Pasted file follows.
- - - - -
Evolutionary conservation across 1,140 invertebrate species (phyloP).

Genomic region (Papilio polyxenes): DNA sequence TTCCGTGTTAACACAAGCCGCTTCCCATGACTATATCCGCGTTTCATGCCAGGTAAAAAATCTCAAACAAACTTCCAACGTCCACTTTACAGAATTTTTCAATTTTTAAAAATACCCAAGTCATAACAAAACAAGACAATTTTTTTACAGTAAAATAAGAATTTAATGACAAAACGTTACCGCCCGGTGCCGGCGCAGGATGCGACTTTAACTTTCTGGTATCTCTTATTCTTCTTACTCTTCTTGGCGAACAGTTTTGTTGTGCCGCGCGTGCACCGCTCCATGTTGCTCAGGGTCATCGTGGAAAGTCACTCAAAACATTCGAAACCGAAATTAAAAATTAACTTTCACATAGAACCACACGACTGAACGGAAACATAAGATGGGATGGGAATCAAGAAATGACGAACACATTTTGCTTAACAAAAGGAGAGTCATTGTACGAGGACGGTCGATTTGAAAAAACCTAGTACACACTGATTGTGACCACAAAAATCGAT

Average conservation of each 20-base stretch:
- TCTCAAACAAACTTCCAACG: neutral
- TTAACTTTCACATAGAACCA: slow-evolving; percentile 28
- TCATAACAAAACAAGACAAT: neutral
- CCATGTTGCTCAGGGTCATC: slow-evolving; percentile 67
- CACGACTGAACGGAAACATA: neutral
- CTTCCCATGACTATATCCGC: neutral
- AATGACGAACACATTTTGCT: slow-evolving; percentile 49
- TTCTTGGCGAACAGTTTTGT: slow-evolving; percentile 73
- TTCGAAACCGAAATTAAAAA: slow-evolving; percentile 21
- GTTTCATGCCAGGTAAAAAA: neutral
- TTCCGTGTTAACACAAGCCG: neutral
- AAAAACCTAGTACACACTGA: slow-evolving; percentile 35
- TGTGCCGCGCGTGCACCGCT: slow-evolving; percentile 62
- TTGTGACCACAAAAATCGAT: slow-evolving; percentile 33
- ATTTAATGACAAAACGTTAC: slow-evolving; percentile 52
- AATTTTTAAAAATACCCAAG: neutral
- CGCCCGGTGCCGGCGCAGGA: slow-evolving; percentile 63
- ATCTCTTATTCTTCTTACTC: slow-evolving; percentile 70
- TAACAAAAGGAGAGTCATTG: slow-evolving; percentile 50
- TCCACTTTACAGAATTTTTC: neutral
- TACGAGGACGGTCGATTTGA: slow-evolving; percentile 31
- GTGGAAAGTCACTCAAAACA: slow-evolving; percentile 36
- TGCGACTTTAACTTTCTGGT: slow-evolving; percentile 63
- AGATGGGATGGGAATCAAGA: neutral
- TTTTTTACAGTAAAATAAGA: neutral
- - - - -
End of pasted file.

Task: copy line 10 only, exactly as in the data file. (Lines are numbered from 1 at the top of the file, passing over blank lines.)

- AATGACGAACACATTTTGCT: slow-evolving; percentile 49